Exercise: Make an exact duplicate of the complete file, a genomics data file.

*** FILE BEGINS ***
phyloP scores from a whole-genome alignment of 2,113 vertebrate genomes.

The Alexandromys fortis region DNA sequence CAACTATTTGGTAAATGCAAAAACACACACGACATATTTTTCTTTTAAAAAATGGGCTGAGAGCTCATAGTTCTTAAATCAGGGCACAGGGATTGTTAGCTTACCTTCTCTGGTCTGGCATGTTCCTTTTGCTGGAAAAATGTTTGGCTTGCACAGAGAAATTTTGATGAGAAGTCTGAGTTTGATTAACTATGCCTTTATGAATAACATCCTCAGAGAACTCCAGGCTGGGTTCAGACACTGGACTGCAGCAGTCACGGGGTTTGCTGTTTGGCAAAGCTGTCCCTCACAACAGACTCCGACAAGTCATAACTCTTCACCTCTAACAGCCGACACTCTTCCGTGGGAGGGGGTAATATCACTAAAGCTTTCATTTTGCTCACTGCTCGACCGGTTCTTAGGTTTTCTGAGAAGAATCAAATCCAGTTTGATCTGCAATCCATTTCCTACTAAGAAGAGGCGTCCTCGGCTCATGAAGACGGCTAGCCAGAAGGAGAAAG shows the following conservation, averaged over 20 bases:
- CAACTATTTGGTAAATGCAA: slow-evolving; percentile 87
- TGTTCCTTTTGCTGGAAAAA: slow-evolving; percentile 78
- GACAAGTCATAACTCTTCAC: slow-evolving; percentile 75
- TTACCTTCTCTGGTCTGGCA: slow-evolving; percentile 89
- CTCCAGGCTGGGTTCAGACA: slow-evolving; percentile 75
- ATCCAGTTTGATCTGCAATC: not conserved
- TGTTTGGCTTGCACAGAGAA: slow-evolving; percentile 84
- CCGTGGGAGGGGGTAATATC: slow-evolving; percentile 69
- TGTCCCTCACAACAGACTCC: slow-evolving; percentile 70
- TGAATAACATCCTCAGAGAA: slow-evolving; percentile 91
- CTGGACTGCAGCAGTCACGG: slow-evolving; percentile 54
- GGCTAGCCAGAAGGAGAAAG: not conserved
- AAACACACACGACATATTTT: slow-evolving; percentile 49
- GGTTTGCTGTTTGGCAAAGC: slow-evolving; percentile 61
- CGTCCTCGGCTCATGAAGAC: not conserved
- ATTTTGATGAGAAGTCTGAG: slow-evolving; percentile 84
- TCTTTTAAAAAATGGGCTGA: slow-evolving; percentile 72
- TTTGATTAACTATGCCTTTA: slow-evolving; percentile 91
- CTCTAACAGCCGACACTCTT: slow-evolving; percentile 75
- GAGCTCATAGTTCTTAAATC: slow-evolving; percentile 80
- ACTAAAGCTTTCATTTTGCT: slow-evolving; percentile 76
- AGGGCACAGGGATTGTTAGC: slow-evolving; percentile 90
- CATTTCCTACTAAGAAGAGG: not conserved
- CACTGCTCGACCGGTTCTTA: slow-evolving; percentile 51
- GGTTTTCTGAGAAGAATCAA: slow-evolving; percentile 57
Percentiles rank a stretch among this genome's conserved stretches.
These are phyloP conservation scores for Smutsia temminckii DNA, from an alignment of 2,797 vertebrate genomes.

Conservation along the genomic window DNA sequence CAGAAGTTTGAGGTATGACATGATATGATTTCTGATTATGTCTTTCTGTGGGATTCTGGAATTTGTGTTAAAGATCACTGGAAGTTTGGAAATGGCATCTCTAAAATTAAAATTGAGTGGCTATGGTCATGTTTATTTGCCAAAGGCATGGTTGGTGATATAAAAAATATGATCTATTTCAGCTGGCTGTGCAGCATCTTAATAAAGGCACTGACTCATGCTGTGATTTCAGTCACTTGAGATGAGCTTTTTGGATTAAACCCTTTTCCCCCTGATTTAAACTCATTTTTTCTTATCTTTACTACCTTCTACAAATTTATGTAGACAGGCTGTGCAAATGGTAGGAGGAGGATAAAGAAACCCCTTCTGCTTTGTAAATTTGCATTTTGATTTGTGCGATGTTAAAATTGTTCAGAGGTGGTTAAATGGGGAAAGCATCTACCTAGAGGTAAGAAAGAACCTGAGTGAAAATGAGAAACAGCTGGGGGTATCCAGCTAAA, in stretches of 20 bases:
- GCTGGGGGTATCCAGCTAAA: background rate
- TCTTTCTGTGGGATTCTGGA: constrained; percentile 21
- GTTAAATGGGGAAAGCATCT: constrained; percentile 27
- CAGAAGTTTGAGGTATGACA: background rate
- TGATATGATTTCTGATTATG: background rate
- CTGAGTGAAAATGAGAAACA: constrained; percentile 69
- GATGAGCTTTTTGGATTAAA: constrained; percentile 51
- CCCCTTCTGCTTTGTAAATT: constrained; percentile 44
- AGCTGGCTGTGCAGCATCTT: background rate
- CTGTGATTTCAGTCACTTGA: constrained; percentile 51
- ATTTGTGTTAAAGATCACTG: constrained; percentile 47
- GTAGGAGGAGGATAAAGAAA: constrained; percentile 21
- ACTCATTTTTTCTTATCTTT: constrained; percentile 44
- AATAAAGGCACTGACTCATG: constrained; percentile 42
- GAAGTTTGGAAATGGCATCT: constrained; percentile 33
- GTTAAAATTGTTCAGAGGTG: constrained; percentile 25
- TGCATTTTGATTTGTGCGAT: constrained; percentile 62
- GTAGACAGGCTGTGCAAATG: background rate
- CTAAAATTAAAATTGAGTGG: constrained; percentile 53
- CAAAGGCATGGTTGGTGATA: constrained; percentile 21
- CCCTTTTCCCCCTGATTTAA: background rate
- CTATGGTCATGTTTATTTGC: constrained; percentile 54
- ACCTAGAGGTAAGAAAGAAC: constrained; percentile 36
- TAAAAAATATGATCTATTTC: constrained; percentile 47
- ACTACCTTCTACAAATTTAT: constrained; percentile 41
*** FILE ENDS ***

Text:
phyloP scores from a whole-genome alignment of 2,113 vertebrate genomes.

The Alexandromys fortis region DNA sequence CAACTATTTGGTAAATGCAAAAACACACACGACATATTTTTCTTTTAAAAAATGGGCTGAGAGCTCATAGTTCTTAAATCAGGGCACAGGGATTGTTAGCTTACCTTCTCTGGTCTGGCATGTTCCTTTTGCTGGAAAAATGTTTGGCTTGCACAGAGAAATTTTGATGAGAAGTCTGAGTTTGATTAACTATGCCTTTATGAATAACATCCTCAGAGAACTCCAGGCTGGGTTCAGACACTGGACTGCAGCAGTCACGGGGTTTGCTGTTTGGCAAAGCTGTCCCTCACAACAGACTCCGACAAGTCATAACTCTTCACCTCTAACAGCCGACACTCTTCCGTGGGAGGGGGTAATATCACTAAAGCTTTCATTTTGCTCACTGCTCGACCGGTTCTTAGGTTTTCTGAGAAGAATCAAATCCAGTTTGATCTGCAATCCATTTCCTACTAAGAAGAGGCGTCCTCGGCTCATGAAGACGGCTAGCCAGAAGGAGAAAG shows the following conservation, averaged over 20 bases:
- CAACTATTTGGTAAATGCAA: slow-evolving; percentile 87
- TGTTCCTTTTGCTGGAAAAA: slow-evolving; percentile 78
- GACAAGTCATAACTCTTCAC: slow-evolving; percentile 75
- TTACCTTCTCTGGTCTGGCA: slow-evolving; percentile 89
- CTCCAGGCTGGGTTCAGACA: slow-evolving; percentile 75
- ATCCAGTTTGATCTGCAATC: not conserved
- TGTTTGGCTTGCACAGAGAA: slow-evolving; percentile 84
- CCGTGGGAGGGGGTAATATC: slow-evolving; percentile 69
- TGTCCCTCACAACAGACTCC: slow-evolving; percentile 70
- TGAATAACATCCTCAGAGAA: slow-evolving; percentile 91
- CTGGACTGCAGCAGTCACGG: slow-evolving; percentile 54
- GGCTAGCCAGAAGGAGAAAG: not conserved
- AAACACACACGACATATTTT: slow-evolving; percentile 49
- GGTTTGCTGTTTGGCAAAGC: slow-evolving; percentile 61
- CGTCCTCGGCTCATGAAGAC: not conserved
- ATTTTGATGAGAAGTCTGAG: slow-evolving; percentile 84
- TCTTTTAAAAAATGGGCTGA: slow-evolving; percentile 72
- TTTGATTAACTATGCCTTTA: slow-evolving; percentile 91
- CTCTAACAGCCGACACTCTT: slow-evolving; percentile 75
- GAGCTCATAGTTCTTAAATC: slow-evolving; percentile 80
- ACTAAAGCTTTCATTTTGCT: slow-evolving; percentile 76
- AGGGCACAGGGATTGTTAGC: slow-evolving; percentile 90
- CATTTCCTACTAAGAAGAGG: not conserved
- CACTGCTCGACCGGTTCTTA: slow-evolving; percentile 51
- GGTTTTCTGAGAAGAATCAA: slow-evolving; percentile 57
Percentiles rank a stretch among this genome's conserved stretches.
These are phyloP conservation scores for Smutsia temminckii DNA, from an alignment of 2,797 vertebrate genomes.

Conservation along the genomic window DNA sequence CAGAAGTTTGAGGTATGACATGATATGATTTCTGATTATGTCTTTCTGTGGGATTCTGGAATTTGTGTTAAAGATCACTGGAAGTTTGGAAATGGCATCTCTAAAATTAAAATTGAGTGGCTATGGTCATGTTTATTTGCCAAAGGCATGGTTGGTGATATAAAAAATATGATCTATTTCAGCTGGCTGTGCAGCATCTTAATAAAGGCACTGACTCATGCTGTGATTTCAGTCACTTGAGATGAGCTTTTTGGATTAAACCCTTTTCCCCCTGATTTAAACTCATTTTTTCTTATCTTTACTACCTTCTACAAATTTATGTAGACAGGCTGTGCAAATGGTAGGAGGAGGATAAAGAAACCCCTTCTGCTTTGTAAATTTGCATTTTGATTTGTGCGATGTTAAAATTGTTCAGAGGTGGTTAAATGGGGAAAGCATCTACCTAGAGGTAAGAAAGAACCTGAGTGAAAATGAGAAACAGCTGGGGGTATCCAGCTAAA, in stretches of 20 bases:
- GCTGGGGGTATCCAGCTAAA: background rate
- TCTTTCTGTGGGATTCTGGA: constrained; percentile 21
- GTTAAATGGGGAAAGCATCT: constrained; percentile 27
- CAGAAGTTTGAGGTATGACA: background rate
- TGATATGATTTCTGATTATG: background rate
- CTGAGTGAAAATGAGAAACA: constrained; percentile 69
- GATGAGCTTTTTGGATTAAA: constrained; percentile 51
- CCCCTTCTGCTTTGTAAATT: constrained; percentile 44
- AGCTGGCTGTGCAGCATCTT: background rate
- CTGTGATTTCAGTCACTTGA: constrained; percentile 51
- ATTTGTGTTAAAGATCACTG: constrained; percentile 47
- GTAGGAGGAGGATAAAGAAA: constrained; percentile 21
- ACTCATTTTTTCTTATCTTT: constrained; percentile 44
- AATAAAGGCACTGACTCATG: constrained; percentile 42
- GAAGTTTGGAAATGGCATCT: constrained; percentile 33
- GTTAAAATTGTTCAGAGGTG: constrained; percentile 25
- TGCATTTTGATTTGTGCGAT: constrained; percentile 62
- GTAGACAGGCTGTGCAAATG: background rate
- CTAAAATTAAAATTGAGTGG: constrained; percentile 53
- CAAAGGCATGGTTGGTGATA: constrained; percentile 21
- CCCTTTTCCCCCTGATTTAA: background rate
- CTATGGTCATGTTTATTTGC: constrained; percentile 54
- ACCTAGAGGTAAGAAAGAAC: constrained; percentile 36
- TAAAAAATATGATCTATTTC: constrained; percentile 47
- ACTACCTTCTACAAATTTAT: constrained; percentile 41